O’Donovan notes #7.2 If this is your answer, tell me again – what was the question?

c.1850 words.

The author’s rights are asserted.

additional image added 27/06/2022

Having cross-examined the historical worth of an initial impression – in the present case that the diagram in folio 85r(part) shows a woman in Scandinavian-influenced dress and a male in Chinese-Mongol dress- we now draw back and pause to review the information gathered in the course of the research, setting aside anything which cannot be said with reasonable certainty to faithfully translate the intentions of the first enunciator. A true understanding of that person’s ideas, not our own, makes one’s research of use to future scholars, and this is also why one cites sources and precedents.

On balance, I think we can say no more than that the female figure does wear a type of overdress/apron attested in northern and western Europe, and that the male orator does wear a form of garment commonly worn in northern- and eastern Asia. There is much more one might say, but whatever falls short of being demonstrably true as answer for each research question is material which must be left aside – temporarily or permanently.

In this case the question to be answered was – if you recall – “How is the drawing meant to be aligned or oriented?” And to that question, the answer consonant with the historical and art-historical evidence is that the drawing as we have it is ‘south-up’ and the figures are intended, by their dress and posture, to represent the world’s quarters.

How rarely this manuscript’s drawings have been approached in a way that drawings normally are can be understood by realising that not a single person,* though the century from 1912 – 2012 had noticed the figures’ dress or the first enunciator’s intention to localise them by that means.

not a single person – to the best of my knowledge. For reasons I won’t try to explain, various arch-traditionalists have expressed intense personal hostility towards very idea of finding and properly crediting precedents. The usual habit, with the rise of theoretical narratives since 2010, has been to block efforts to establish what precedents ought to be mentioned, to ignore the original contributor of repeated information and/or to cite some later but more congenial individual’s writings, original or not. If it causes Nick Pelling embarrassment to be singled out as one of few exceptions, that can’t be helped.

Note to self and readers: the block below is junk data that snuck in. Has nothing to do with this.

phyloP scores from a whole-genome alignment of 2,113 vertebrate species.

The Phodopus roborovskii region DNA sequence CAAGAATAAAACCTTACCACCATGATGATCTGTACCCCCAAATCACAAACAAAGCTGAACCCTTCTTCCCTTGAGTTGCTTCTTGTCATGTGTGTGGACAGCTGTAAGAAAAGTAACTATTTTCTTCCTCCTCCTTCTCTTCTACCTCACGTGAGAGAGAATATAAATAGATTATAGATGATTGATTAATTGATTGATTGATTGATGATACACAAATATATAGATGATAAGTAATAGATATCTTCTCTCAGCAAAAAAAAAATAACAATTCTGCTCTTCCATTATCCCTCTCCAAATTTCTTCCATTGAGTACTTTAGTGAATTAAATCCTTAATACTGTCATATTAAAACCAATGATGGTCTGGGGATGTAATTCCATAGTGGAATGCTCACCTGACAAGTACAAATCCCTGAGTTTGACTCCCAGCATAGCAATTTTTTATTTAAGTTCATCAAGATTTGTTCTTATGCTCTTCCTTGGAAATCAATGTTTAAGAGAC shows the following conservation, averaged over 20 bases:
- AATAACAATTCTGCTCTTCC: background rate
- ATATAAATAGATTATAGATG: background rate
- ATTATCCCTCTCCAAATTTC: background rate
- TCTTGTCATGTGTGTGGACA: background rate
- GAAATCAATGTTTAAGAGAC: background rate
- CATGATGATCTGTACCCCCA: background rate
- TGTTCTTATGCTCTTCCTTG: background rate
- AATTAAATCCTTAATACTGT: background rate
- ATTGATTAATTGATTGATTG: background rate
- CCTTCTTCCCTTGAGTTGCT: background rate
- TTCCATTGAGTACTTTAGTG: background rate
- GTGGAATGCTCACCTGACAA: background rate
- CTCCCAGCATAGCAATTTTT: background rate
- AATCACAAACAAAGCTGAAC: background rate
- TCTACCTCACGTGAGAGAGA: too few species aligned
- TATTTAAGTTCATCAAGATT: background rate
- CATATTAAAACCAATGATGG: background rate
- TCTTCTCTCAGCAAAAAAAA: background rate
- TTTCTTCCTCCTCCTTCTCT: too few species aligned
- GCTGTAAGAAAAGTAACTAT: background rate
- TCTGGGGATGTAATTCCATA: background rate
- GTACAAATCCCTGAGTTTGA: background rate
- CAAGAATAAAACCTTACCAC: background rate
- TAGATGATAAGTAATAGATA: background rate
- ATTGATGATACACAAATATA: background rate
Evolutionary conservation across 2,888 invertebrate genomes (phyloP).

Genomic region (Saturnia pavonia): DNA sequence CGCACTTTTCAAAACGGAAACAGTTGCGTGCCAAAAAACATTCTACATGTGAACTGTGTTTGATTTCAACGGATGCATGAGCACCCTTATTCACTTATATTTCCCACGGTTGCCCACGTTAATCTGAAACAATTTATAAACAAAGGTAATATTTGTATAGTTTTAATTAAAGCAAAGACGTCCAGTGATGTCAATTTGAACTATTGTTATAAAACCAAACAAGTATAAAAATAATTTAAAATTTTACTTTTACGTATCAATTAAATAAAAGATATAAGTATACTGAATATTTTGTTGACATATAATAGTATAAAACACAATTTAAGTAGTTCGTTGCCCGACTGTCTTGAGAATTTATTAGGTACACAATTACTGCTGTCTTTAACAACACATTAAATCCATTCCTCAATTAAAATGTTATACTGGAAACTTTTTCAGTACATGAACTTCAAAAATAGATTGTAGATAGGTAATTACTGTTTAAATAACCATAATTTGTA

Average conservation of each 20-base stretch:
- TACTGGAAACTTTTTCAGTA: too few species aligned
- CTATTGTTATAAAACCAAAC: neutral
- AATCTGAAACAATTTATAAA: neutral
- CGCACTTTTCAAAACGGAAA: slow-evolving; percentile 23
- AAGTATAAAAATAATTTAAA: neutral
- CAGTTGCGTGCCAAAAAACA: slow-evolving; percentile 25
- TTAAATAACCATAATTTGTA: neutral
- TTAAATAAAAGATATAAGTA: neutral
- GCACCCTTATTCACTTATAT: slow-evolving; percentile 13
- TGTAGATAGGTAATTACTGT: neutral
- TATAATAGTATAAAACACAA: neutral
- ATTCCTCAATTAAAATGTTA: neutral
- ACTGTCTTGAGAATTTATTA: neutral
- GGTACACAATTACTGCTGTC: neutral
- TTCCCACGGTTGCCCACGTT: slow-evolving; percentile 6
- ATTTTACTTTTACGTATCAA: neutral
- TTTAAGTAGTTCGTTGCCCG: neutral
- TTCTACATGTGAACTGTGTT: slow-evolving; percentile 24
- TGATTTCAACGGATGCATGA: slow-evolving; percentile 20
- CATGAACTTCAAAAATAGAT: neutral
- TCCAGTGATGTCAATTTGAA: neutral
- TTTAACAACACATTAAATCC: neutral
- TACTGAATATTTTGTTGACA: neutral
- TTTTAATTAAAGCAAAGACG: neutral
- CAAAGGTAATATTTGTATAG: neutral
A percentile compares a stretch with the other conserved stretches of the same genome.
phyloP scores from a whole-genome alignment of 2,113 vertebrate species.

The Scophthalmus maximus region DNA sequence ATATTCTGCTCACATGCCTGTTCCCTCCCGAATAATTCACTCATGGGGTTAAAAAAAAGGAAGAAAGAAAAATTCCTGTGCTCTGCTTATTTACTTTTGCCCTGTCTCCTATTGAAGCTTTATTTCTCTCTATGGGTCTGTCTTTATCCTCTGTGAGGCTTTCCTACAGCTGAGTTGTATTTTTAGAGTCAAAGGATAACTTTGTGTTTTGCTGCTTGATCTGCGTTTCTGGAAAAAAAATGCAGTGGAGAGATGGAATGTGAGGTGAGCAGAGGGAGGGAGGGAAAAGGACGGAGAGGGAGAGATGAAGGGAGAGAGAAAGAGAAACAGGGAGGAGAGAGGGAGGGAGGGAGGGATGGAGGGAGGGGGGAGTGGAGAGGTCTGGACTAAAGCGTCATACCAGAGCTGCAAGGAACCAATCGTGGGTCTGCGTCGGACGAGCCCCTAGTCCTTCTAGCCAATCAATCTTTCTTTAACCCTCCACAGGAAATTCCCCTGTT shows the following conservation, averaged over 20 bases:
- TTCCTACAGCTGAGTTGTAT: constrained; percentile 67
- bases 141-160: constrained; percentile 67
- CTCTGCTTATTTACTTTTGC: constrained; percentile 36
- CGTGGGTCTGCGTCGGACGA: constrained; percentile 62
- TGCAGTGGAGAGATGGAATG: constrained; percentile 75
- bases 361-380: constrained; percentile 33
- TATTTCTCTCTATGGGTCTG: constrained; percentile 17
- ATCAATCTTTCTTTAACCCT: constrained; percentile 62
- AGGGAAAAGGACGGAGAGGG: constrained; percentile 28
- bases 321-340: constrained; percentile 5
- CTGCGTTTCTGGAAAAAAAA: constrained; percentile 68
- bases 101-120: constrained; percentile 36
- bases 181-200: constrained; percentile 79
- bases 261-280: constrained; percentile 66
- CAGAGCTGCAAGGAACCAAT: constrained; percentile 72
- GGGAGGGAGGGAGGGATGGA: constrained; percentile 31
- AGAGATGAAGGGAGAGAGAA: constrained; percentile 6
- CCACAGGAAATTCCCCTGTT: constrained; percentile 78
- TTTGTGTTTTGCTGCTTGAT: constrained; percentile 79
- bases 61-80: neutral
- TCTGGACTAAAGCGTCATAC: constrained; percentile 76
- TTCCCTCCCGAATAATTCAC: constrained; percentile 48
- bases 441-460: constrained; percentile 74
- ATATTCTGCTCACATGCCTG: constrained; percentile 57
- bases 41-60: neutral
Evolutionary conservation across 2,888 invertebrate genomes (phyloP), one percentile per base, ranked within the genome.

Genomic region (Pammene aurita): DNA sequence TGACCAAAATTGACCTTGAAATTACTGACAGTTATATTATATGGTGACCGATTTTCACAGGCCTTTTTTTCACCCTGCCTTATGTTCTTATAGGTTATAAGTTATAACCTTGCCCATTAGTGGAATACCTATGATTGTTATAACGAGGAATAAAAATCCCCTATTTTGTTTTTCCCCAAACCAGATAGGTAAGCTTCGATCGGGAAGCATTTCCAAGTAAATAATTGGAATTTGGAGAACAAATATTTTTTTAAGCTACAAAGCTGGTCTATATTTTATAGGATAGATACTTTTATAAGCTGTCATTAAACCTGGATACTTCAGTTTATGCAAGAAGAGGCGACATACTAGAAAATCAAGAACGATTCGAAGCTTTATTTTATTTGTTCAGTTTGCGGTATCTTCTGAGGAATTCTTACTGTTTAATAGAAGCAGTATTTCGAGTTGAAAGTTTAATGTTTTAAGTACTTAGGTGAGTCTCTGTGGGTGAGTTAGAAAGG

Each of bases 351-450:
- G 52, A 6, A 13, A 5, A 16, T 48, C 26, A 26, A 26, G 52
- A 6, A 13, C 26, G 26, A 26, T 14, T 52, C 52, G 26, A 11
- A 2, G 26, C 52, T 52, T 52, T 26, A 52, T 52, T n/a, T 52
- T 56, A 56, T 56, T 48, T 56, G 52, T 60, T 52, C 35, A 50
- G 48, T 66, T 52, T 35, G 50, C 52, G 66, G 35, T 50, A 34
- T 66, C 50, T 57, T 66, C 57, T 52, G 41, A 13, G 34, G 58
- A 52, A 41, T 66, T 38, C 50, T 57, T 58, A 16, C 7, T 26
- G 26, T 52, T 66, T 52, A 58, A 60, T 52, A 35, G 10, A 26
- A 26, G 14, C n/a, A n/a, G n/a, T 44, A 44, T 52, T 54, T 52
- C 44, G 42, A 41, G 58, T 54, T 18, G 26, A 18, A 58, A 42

When I first explained that the female figure wore Scandinavian-derived costume, some people expressed extreme pleasure, only to express equally keen indignation on being told that another wore Asian dress, pretty accurately represented.

I do think this drawing has been strongly influenced by knowledge of Isidore’s Etymologies but see no reason why any medieval person able to make translations from Arabic into Hebrew or into Latin could not translate between any other of those two languages. Every slave learned at least the language of his captors. Travellers and courts needed interpreters. One medieval traveller mentions meeting in Egypt a resident Spanish Jew who could speak and read in seven languages. We’ve noted an Englishman translating for the Mongols and a German slave* who surely knew that language too.

But having now demonstrated clearly enough, I hope, that an understanding of these drawings needs a good deal more than “two eyes and commonsense plus an active imagination”, but can require information only gained from archaeology, medieval history, art history, the history of costume, economic history, surviving artefacts, not to mention literary- and religious texts etc.,, readers will have taken the point about analytical-critical method and won’t need that point laboured by repeating here the work done on all four figures.

Summary for the last two:

The character for West again agrees the wind’s utterance in Walters MS 73, derived in turn from Isidore of Seville’s Etymologiae.


Zephirus vel FavoniusTellurem floribus orno,” or “I adorn the Earth with flowers.”

I hope readers will forgive, but for most of what follows I’ll just quote passages from the detailed analysis summarised in posts to voynichimagery in January 2015. I’ve seen no reason since then to alter my conclusions but only matter which has served to confirm them.

In what follows you will see, I hope, that Matthias Wille’s recent suggestion of “a physician” is one with which I can nearly agree, though whereas he associates this stoppered bottle with urine bottles, I found that bottles of this type are attested only in other uses relating to pharmacy (and in that way to medicine). Note also the figure’s headband, the character written on its breast, and use of the one-covered-shoulder motif which in medieval Latin iconography signifies the wanderer, the pilgrim, or the traveller to/from distant lands.. Here’s some of what I published in January 2015.

WESTZephirus vel FavoniusTellurem floribus orno,” or “I adorn the Earth with flowers.”

It may be tempting to assign this quarter to the chap with the lily, but instead we have here again a deliberate pun, and an Isidorean attitude to etymology.

The word ‘tellurem’ in the [Walters MS] wind-wheel’s caption to Zephyrus is quite rightly translated as ‘Earth’, but the term comes from a root which also provides words having to do with things borne, or carried.  What the Zephyr brought were gentle breezes, scented with flowers and originating (as Dionysius Periegetes tells us) from the sea of that proverbially perfumed land, Arabia.